The Walking Beat new record takes it 'Easy'
A long time coming, the new LP by Rochester's The Walking Beats, "Easy Chair" comes out Dec. 9 with a release party at Thesis Beer Project.
“Easy Chair,” the latest record by The Walking Beat, is easy on the ears, but had a hard journey to reach its audience.
Despite its name, The Walking Beat is sitting down for its newest release. The recording project launched in 2019 before the pandemic started. Now, after bouts of remote recording and supply chain issues for pressing the vinyl record, the album is finally ready. “Easy Chair” is set to come out Dec. 9 on all major streaming platforms and at a release party at the Thesis Beer Project.
Though currently based in Rochester, The Walking Beat got its start in Detroit, Michigan, in 2012. The band put out their debut LP “Introducing The Walking Beat” in 2015. When The Walking Beat members Steve McCauley (vocals, guitars, bass, harmonica, and analog synthesizers) and Kara Dupuy (vocals, piano, electric piano, and organ), moved to Rochester, they played a few duo shows, but the larger ensemble had a four year hiatus until accordionist Kirsten Kooda, and vocalist and drummer Eric Kramlinger came into the picture.
“After meeting Eric and Kirsten, we decided to get the band on track by making this record,” says McCauley. Banjoist John Molseed was a guest for the album’s title track, but now performs with the band during live shows along with bassist Devon Hugdahl.
Though the songs were arranged by the entire band, McCauley wrote the 10 tracks on “Easy Chair.” He describes his band’s genre as “hard-scrabble cosmic Americana” and says it comes from his love of old country and folk music but also rock and roll, punk, and even noise and chaos.
“I've been playing music since just before high school,” says McCauley. “I had a cool older brother who lived in the basement, and we used to shoot pool down there and listen to his tapes and CDs. That's where I first heard Jimi Hendrix, the Doors, Led Zeppelin and even punk bands like Bad Brains and the Misfits.”
For McCauley, songwriting is a little like a math equation or a puzzle. “I need to work on songs for months, usually with several going at one time, reformulating and plugging in new parts before I'm ready to show them to anyone,” he says. “Then they get introduced to the band and it goes through a whole new process of reformulation and arrangement. It always turns out better when you get other perspectives and work as a group.”
The band’s drummer, Kramlinger, recorded much of the LP at his Quincy Street Studios in northeast Minneapolis. After the pandemic hit, though, and the recording process became remote, overdubs were finished up at McCauley’s home studio, affectionately called Camp Deerfield.
Despite the yearlong wait to get the vinyl record pressed, The Walking Beat was committed to having the album available on multiple formats. McCauley says that listening to music on vinyl is a different experience. “Digital is great and convenient, but there's just something special about putting on a record,” he says. “Holding that large format sleeve and deliberately sitting down and listening to each song. It forces you to be more involved in the listening process.”
The album’s title track, “Easy Chair,” was written just before the band started to record. The song details the experiences of McCauley, his twin brother, and his friend Rob as they learned to play “old time music” from Howard “Duck” Selba in a tiny living room in Wayne, Michigan.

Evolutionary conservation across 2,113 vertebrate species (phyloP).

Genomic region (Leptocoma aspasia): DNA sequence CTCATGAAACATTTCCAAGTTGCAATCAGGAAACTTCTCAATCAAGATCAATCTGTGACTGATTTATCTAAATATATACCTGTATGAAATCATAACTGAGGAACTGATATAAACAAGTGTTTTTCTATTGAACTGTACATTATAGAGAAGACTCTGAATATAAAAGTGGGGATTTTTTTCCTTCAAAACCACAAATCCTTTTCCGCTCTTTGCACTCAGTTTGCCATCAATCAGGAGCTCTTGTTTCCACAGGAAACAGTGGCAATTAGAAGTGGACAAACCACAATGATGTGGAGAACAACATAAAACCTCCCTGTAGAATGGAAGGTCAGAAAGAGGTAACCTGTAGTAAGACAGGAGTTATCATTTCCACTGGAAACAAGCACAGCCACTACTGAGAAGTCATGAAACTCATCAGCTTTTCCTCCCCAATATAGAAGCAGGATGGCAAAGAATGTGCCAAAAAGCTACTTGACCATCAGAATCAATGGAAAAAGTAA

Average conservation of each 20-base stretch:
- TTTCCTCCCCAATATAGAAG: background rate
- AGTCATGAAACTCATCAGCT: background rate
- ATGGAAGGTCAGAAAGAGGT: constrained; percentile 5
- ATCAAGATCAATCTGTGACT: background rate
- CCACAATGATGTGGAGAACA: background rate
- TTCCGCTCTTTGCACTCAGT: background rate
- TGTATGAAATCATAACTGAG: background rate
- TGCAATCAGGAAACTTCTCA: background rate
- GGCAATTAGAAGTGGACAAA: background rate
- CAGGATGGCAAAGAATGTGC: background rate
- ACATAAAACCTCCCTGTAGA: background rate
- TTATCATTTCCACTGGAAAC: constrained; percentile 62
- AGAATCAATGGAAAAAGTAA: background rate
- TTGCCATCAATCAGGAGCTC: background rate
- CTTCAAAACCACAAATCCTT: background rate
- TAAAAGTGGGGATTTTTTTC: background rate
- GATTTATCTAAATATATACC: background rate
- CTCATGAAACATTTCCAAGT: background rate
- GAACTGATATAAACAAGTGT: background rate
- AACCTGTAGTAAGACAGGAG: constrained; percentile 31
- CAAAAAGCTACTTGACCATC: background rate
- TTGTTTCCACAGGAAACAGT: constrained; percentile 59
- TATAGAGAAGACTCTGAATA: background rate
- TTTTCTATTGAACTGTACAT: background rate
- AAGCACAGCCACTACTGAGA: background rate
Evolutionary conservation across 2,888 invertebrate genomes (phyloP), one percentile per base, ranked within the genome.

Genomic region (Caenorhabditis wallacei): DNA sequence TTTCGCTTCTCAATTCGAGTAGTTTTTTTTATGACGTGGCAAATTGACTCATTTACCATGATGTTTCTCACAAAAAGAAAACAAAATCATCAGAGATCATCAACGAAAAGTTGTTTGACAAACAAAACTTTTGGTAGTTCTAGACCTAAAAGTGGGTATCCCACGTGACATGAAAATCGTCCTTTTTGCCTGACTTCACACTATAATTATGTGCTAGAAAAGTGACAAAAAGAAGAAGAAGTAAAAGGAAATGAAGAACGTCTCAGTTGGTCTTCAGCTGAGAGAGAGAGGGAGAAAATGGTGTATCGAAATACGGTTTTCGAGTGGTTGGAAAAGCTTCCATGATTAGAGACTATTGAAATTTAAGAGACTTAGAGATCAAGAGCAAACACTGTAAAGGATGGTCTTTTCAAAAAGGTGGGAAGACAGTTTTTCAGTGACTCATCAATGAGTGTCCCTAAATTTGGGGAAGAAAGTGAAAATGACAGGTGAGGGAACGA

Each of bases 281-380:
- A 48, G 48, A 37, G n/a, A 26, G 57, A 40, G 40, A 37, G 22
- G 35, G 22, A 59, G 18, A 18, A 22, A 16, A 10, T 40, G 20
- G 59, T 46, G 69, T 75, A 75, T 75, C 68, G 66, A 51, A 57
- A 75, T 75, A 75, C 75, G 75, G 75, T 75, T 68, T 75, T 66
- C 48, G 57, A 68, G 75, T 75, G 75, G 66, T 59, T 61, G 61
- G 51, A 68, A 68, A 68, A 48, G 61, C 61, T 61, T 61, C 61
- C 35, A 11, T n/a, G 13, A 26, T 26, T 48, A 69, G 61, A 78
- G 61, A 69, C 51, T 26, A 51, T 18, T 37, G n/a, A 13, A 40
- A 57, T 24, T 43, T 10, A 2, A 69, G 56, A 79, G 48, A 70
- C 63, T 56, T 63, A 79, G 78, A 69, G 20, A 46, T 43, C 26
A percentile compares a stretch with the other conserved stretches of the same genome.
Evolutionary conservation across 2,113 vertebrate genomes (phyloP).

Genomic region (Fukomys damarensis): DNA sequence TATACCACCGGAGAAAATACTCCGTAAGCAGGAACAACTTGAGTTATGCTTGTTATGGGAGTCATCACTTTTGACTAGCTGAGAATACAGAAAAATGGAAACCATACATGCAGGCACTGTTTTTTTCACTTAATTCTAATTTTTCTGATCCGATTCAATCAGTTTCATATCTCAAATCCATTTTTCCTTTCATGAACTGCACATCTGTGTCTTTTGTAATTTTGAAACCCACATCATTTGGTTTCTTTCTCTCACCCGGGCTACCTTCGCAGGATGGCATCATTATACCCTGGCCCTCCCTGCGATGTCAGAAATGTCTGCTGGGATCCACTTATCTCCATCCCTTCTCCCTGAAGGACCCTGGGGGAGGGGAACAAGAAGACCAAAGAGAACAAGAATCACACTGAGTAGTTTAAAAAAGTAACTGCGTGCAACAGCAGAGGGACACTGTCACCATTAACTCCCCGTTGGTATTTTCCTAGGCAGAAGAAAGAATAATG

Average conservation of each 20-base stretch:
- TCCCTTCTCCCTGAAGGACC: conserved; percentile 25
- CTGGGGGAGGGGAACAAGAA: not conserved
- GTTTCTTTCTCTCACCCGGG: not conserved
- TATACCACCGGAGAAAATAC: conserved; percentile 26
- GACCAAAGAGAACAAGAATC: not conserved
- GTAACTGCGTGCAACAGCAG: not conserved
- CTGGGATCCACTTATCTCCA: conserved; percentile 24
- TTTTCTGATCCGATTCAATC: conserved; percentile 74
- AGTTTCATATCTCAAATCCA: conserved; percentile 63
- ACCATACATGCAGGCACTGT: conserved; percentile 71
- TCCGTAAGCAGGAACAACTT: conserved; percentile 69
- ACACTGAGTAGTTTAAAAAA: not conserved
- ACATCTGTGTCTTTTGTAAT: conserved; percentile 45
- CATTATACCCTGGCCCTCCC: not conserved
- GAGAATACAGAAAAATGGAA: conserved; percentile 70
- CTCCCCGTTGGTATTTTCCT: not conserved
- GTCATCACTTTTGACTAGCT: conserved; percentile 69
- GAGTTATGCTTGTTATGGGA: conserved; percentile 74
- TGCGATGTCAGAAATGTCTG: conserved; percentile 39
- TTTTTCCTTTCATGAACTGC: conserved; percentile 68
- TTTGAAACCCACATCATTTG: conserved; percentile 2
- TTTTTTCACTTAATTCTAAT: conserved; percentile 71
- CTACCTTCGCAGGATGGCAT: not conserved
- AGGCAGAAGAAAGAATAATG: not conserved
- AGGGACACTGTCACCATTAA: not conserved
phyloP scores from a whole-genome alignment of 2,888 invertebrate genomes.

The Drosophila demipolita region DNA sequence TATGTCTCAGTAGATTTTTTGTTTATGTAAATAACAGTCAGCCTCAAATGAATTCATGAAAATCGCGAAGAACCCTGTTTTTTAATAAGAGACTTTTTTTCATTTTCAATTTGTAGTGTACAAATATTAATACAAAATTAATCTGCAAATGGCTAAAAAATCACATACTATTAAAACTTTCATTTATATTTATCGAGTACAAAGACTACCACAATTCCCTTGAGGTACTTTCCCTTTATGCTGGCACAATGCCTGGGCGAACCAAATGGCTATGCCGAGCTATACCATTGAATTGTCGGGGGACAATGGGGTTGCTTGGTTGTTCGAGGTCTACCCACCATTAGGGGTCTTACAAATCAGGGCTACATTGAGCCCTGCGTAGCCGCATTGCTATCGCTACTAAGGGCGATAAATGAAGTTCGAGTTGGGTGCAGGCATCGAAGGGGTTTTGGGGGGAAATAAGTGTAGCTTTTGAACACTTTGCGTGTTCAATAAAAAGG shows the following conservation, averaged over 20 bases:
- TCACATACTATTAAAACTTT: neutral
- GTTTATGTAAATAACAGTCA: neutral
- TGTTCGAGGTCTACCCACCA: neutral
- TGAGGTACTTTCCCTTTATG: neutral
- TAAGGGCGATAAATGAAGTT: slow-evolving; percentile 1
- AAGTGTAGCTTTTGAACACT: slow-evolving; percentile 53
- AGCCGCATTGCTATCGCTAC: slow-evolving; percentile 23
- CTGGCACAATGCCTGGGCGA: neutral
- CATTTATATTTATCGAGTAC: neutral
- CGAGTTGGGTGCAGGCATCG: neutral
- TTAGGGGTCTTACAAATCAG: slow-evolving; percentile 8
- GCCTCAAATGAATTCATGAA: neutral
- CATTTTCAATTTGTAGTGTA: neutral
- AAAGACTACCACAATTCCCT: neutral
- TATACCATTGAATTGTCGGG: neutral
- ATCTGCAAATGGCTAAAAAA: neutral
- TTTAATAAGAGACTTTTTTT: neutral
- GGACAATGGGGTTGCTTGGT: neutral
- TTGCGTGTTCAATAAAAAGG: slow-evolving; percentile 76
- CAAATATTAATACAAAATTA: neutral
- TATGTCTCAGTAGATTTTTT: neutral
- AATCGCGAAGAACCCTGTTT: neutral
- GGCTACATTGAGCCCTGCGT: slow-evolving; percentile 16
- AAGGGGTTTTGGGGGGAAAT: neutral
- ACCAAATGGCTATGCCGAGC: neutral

“He would teach us old songs he learned growing up in Kentucky and in between would tell us stories about World War II and gigs he would play,” says McCauley. “He was always hilarious and had an off-color sense of humor.”
The Walking Beat filmed a video for “Easy Chair” that’s already been released. For the video, they worked with Mohammed “Mo” Elabbady and Doha Salem Elabbady. The video features “the biggest, plushest, ugliest, and ‘freest’” easy chair McCauley could find in a several-week online search. “Mo and Doha had me pushing that thing all over to different Minneapolis landmarks,” says McCauley. “People were like, ‘What the hell?’ We got a lot of laughs making it and hope to get a couple from those watching it.”
Another standout track from the album is “If You Need Me.” It starts with a catchy bass line and features a wailing organ hook that builds incrementally. The song’s lyrics seem to explore the discontents of a relationship as its speaker delivers lines such as, “you were drowning in the mess I brought around.” Rounded out with some accordion and a build to a noisy climax that drops suddenly into a lonely piano interlude, the song evokes the simultaneously playful and bitter nature of close relationships.
At times, like on the track “Whirlwind,” the album’s songs feature simple harmonies between McCauley and Dupuy that break into separate leads soaked with yearning. Interspersed with acoustic piano and plaintive harmonica lines, the music is richly complex despite its earnest presentation.
The band is looking forward to sharing their music at the Dec. 9 release party at Thesis Beer Project. “We really appreciate their dedication to putting on great shows and bringing out-of-town bands to Rochester. It's a great sounding space and has awesome vibes,” says McCauley, “and they have great beer.”
McCauley says that while the band members all have jobs and even other hobbies, making music is a driving force in each of their lives. "Music has always been number one," he says. "It’s just what we do…we have to make music.”
If you go
The Walking Beat’s LP release party, with Luke Hendrickson and the Crop Circles
Where: Thesis Beer Project, 1929 Second St. SW.
When: 7 p.m. Friday, Dec. 9.
If you’d like to watch the walking Beat’s video for “Easy Chair,” check it out on YouTube.
To listen to the Walking Beat’s first LP “Introducing the Walking Beat,” go to walkingbeat.bandcamp.com/releases .